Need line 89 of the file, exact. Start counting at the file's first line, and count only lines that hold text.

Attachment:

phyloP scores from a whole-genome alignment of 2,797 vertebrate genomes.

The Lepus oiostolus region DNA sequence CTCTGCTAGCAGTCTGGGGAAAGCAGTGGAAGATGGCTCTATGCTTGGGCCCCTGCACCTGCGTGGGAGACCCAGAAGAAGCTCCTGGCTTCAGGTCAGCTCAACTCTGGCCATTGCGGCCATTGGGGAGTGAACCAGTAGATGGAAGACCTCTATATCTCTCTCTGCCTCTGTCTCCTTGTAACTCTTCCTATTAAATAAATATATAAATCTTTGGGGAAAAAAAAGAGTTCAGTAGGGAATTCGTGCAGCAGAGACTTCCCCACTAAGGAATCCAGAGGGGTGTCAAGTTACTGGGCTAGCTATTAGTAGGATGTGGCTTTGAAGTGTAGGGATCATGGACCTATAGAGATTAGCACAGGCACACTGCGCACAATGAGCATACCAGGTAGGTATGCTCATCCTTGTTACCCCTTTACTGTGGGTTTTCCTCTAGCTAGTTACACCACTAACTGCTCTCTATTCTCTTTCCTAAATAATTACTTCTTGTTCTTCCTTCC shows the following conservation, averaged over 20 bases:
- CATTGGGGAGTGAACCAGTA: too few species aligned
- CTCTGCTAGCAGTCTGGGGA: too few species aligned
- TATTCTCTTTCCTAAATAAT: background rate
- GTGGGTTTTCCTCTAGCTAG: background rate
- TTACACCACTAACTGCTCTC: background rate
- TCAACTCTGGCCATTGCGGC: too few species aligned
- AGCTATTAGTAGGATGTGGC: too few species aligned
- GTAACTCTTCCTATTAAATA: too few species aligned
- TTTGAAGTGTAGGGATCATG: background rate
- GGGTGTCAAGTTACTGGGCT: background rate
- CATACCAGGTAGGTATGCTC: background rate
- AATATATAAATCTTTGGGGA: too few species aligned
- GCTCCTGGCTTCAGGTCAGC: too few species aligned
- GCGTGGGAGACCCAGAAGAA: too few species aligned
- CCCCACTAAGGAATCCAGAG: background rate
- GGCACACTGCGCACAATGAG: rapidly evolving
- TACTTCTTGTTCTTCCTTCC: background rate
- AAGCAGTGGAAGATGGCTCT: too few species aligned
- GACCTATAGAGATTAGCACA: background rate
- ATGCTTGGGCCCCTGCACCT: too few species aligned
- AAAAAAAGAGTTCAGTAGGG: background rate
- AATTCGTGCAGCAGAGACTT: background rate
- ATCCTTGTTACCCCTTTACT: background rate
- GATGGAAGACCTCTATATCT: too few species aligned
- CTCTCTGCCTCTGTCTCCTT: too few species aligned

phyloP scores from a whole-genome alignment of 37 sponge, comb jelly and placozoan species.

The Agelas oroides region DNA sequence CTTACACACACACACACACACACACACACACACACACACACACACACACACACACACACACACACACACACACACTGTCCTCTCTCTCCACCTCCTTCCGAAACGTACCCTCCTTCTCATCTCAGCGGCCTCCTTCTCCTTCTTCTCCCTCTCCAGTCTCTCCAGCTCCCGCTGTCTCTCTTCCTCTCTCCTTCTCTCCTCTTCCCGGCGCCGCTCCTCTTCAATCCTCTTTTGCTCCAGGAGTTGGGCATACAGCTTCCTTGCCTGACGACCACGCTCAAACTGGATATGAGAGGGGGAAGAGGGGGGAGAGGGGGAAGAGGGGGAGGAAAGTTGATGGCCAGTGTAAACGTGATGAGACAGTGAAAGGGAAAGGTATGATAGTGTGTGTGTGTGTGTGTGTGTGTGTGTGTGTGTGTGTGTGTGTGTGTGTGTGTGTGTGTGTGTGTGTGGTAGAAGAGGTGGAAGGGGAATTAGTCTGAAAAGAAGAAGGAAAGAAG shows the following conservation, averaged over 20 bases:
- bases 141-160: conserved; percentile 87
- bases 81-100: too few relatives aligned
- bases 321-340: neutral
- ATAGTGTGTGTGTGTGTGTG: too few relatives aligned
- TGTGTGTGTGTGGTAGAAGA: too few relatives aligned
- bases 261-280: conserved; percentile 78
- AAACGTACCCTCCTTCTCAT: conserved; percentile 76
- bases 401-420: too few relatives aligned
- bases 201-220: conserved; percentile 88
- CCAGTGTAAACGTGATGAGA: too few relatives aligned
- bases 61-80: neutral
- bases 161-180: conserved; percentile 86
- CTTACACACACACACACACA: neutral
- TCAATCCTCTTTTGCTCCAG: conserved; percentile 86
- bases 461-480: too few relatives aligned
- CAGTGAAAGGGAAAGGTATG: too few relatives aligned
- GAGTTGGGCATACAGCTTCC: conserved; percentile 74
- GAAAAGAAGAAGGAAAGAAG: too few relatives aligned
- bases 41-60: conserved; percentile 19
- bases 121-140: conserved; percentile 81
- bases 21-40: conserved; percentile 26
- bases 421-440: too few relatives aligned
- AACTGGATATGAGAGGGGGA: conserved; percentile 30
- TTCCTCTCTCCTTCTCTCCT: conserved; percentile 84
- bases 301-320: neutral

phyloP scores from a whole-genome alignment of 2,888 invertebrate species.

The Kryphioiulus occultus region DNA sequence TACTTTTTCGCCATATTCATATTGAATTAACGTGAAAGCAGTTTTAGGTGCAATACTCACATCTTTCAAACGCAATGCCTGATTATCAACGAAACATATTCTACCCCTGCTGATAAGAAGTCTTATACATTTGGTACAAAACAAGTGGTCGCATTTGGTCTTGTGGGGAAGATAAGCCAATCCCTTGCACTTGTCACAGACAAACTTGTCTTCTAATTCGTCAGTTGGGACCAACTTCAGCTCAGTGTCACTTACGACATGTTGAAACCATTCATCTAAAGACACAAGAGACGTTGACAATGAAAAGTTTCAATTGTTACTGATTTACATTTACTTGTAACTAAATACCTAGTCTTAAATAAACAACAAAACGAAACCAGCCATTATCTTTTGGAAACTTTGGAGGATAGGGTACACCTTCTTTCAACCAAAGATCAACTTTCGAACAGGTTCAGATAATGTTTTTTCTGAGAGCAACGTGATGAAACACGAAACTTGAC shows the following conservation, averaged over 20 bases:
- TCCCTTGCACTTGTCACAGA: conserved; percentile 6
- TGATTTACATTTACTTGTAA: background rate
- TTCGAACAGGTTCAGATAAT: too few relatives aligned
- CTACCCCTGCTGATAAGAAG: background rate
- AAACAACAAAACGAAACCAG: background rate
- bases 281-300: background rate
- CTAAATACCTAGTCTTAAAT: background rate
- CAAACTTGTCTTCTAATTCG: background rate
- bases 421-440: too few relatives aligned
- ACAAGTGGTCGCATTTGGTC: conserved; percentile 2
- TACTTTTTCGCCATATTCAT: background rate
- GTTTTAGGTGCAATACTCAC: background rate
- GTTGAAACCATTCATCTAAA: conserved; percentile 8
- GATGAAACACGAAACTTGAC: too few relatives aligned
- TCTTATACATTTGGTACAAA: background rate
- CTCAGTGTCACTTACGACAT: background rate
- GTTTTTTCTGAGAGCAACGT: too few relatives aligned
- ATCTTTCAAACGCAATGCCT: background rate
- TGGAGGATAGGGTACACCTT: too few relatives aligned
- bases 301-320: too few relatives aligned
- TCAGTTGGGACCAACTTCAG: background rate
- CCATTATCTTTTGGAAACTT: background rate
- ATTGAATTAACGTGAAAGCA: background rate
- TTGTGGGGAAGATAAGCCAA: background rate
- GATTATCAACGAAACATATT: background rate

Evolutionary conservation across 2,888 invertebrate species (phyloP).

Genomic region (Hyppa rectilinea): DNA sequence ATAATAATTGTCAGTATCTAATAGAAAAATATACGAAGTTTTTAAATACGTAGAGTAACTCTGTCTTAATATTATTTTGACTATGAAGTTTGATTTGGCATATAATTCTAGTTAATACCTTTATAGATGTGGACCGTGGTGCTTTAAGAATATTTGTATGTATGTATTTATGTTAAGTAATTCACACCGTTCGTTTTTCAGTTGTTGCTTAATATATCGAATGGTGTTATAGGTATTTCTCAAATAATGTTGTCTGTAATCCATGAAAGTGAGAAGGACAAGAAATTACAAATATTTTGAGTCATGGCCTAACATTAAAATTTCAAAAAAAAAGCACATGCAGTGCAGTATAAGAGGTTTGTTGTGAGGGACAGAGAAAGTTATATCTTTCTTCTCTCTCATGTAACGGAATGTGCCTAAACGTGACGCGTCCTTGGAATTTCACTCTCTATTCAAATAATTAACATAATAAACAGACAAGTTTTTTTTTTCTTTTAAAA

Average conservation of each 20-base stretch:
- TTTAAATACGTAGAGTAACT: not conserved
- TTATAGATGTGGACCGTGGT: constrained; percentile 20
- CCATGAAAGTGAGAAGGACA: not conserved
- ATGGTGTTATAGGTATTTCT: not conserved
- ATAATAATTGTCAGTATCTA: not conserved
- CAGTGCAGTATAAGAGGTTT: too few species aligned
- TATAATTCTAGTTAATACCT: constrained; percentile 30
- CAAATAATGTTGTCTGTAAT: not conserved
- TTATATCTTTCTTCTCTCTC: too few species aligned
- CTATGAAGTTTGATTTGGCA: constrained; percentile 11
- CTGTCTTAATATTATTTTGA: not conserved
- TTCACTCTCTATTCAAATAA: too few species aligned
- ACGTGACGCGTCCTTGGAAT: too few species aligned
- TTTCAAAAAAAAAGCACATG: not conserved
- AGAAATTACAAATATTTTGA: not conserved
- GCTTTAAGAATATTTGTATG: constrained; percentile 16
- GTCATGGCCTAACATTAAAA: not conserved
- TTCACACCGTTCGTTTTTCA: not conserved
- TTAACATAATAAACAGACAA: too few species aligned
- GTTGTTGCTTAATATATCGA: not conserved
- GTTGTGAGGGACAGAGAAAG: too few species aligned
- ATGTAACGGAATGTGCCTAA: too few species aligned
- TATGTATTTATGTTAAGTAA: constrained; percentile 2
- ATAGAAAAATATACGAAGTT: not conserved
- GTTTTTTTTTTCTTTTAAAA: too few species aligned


- ATAATAATTGTCAGTATCTA: not conserved